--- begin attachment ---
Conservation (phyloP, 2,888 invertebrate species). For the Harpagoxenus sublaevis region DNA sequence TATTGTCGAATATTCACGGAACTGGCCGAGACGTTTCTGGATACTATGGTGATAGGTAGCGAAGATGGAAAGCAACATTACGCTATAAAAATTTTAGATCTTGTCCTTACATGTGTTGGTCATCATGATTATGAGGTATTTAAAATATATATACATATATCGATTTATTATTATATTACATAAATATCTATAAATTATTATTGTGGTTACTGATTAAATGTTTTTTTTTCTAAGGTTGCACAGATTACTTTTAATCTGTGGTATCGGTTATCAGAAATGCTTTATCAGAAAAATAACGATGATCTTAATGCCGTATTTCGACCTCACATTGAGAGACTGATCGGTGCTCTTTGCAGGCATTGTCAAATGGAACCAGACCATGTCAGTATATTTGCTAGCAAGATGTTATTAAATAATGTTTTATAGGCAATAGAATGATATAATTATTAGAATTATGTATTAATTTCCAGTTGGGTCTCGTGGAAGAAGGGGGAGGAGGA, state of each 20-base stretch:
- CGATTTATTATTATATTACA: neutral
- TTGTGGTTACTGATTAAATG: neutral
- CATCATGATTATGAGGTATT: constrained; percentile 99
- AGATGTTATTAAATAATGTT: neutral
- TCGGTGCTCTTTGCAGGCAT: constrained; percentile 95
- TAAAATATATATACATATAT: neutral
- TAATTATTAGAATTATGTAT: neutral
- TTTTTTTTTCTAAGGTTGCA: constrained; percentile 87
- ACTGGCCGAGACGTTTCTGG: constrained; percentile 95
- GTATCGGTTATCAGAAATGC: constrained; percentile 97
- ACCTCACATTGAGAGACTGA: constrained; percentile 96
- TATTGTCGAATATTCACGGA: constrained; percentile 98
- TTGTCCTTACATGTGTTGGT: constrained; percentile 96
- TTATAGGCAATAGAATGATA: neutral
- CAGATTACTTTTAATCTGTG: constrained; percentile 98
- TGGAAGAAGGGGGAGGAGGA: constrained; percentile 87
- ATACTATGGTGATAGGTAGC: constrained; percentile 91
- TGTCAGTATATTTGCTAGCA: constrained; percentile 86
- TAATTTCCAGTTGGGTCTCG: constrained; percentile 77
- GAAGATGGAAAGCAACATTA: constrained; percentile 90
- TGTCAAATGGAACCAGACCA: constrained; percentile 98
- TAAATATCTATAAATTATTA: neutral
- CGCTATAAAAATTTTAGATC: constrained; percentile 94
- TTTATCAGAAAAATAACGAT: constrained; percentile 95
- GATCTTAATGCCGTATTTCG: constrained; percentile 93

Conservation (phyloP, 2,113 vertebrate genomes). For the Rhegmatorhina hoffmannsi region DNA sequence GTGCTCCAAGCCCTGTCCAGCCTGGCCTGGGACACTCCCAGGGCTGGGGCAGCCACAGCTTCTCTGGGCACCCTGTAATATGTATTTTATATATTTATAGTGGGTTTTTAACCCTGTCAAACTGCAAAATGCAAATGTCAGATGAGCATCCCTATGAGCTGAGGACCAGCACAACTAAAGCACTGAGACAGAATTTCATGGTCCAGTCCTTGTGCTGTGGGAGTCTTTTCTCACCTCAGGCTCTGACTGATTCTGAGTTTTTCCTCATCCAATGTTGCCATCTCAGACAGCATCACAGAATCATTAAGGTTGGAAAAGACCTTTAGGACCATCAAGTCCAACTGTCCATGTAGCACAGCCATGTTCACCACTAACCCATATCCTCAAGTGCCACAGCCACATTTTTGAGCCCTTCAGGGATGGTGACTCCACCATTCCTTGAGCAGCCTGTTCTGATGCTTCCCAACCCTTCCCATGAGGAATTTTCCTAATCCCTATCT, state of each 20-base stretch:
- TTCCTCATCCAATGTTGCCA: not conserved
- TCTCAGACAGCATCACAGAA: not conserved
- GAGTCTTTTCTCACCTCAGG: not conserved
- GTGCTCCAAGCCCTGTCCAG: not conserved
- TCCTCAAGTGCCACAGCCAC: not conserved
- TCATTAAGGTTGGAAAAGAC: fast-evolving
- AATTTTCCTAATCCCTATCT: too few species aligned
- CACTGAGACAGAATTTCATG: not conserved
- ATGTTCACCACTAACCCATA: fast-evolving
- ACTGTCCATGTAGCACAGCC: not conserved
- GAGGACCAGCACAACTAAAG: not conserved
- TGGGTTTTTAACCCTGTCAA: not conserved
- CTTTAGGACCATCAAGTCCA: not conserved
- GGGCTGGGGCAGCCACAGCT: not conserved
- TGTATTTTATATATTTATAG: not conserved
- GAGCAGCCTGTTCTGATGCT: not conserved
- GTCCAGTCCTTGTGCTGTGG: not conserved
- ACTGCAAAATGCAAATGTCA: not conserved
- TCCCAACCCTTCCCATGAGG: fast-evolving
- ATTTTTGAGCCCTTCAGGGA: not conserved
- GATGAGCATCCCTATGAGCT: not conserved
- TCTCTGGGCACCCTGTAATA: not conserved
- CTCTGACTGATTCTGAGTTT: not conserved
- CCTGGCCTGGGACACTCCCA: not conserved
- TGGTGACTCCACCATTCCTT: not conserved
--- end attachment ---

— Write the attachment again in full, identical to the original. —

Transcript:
Conservation (phyloP, 2,888 invertebrate species). For the Harpagoxenus sublaevis region DNA sequence TATTGTCGAATATTCACGGAACTGGCCGAGACGTTTCTGGATACTATGGTGATAGGTAGCGAAGATGGAAAGCAACATTACGCTATAAAAATTTTAGATCTTGTCCTTACATGTGTTGGTCATCATGATTATGAGGTATTTAAAATATATATACATATATCGATTTATTATTATATTACATAAATATCTATAAATTATTATTGTGGTTACTGATTAAATGTTTTTTTTTCTAAGGTTGCACAGATTACTTTTAATCTGTGGTATCGGTTATCAGAAATGCTTTATCAGAAAAATAACGATGATCTTAATGCCGTATTTCGACCTCACATTGAGAGACTGATCGGTGCTCTTTGCAGGCATTGTCAAATGGAACCAGACCATGTCAGTATATTTGCTAGCAAGATGTTATTAAATAATGTTTTATAGGCAATAGAATGATATAATTATTAGAATTATGTATTAATTTCCAGTTGGGTCTCGTGGAAGAAGGGGGAGGAGGA, state of each 20-base stretch:
- CGATTTATTATTATATTACA: neutral
- TTGTGGTTACTGATTAAATG: neutral
- CATCATGATTATGAGGTATT: constrained; percentile 99
- AGATGTTATTAAATAATGTT: neutral
- TCGGTGCTCTTTGCAGGCAT: constrained; percentile 95
- TAAAATATATATACATATAT: neutral
- TAATTATTAGAATTATGTAT: neutral
- TTTTTTTTTCTAAGGTTGCA: constrained; percentile 87
- ACTGGCCGAGACGTTTCTGG: constrained; percentile 95
- GTATCGGTTATCAGAAATGC: constrained; percentile 97
- ACCTCACATTGAGAGACTGA: constrained; percentile 96
- TATTGTCGAATATTCACGGA: constrained; percentile 98
- TTGTCCTTACATGTGTTGGT: constrained; percentile 96
- TTATAGGCAATAGAATGATA: neutral
- CAGATTACTTTTAATCTGTG: constrained; percentile 98
- TGGAAGAAGGGGGAGGAGGA: constrained; percentile 87
- ATACTATGGTGATAGGTAGC: constrained; percentile 91
- TGTCAGTATATTTGCTAGCA: constrained; percentile 86
- TAATTTCCAGTTGGGTCTCG: constrained; percentile 77
- GAAGATGGAAAGCAACATTA: constrained; percentile 90
- TGTCAAATGGAACCAGACCA: constrained; percentile 98
- TAAATATCTATAAATTATTA: neutral
- CGCTATAAAAATTTTAGATC: constrained; percentile 94
- TTTATCAGAAAAATAACGAT: constrained; percentile 95
- GATCTTAATGCCGTATTTCG: constrained; percentile 93

Conservation (phyloP, 2,113 vertebrate genomes). For the Rhegmatorhina hoffmannsi region DNA sequence GTGCTCCAAGCCCTGTCCAGCCTGGCCTGGGACACTCCCAGGGCTGGGGCAGCCACAGCTTCTCTGGGCACCCTGTAATATGTATTTTATATATTTATAGTGGGTTTTTAACCCTGTCAAACTGCAAAATGCAAATGTCAGATGAGCATCCCTATGAGCTGAGGACCAGCACAACTAAAGCACTGAGACAGAATTTCATGGTCCAGTCCTTGTGCTGTGGGAGTCTTTTCTCACCTCAGGCTCTGACTGATTCTGAGTTTTTCCTCATCCAATGTTGCCATCTCAGACAGCATCACAGAATCATTAAGGTTGGAAAAGACCTTTAGGACCATCAAGTCCAACTGTCCATGTAGCACAGCCATGTTCACCACTAACCCATATCCTCAAGTGCCACAGCCACATTTTTGAGCCCTTCAGGGATGGTGACTCCACCATTCCTTGAGCAGCCTGTTCTGATGCTTCCCAACCCTTCCCATGAGGAATTTTCCTAATCCCTATCT, state of each 20-base stretch:
- TTCCTCATCCAATGTTGCCA: not conserved
- TCTCAGACAGCATCACAGAA: not conserved
- GAGTCTTTTCTCACCTCAGG: not conserved
- GTGCTCCAAGCCCTGTCCAG: not conserved
- TCCTCAAGTGCCACAGCCAC: not conserved
- TCATTAAGGTTGGAAAAGAC: fast-evolving
- AATTTTCCTAATCCCTATCT: too few species aligned
- CACTGAGACAGAATTTCATG: not conserved
- ATGTTCACCACTAACCCATA: fast-evolving
- ACTGTCCATGTAGCACAGCC: not conserved
- GAGGACCAGCACAACTAAAG: not conserved
- TGGGTTTTTAACCCTGTCAA: not conserved
- CTTTAGGACCATCAAGTCCA: not conserved
- GGGCTGGGGCAGCCACAGCT: not conserved
- TGTATTTTATATATTTATAG: not conserved
- GAGCAGCCTGTTCTGATGCT: not conserved
- GTCCAGTCCTTGTGCTGTGG: not conserved
- ACTGCAAAATGCAAATGTCA: not conserved
- TCCCAACCCTTCCCATGAGG: fast-evolving
- ATTTTTGAGCCCTTCAGGGA: not conserved
- GATGAGCATCCCTATGAGCT: not conserved
- TCTCTGGGCACCCTGTAATA: not conserved
- CTCTGACTGATTCTGAGTTT: not conserved
- CCTGGCCTGGGACACTCCCA: not conserved
- TGGTGACTCCACCATTCCTT: not conserved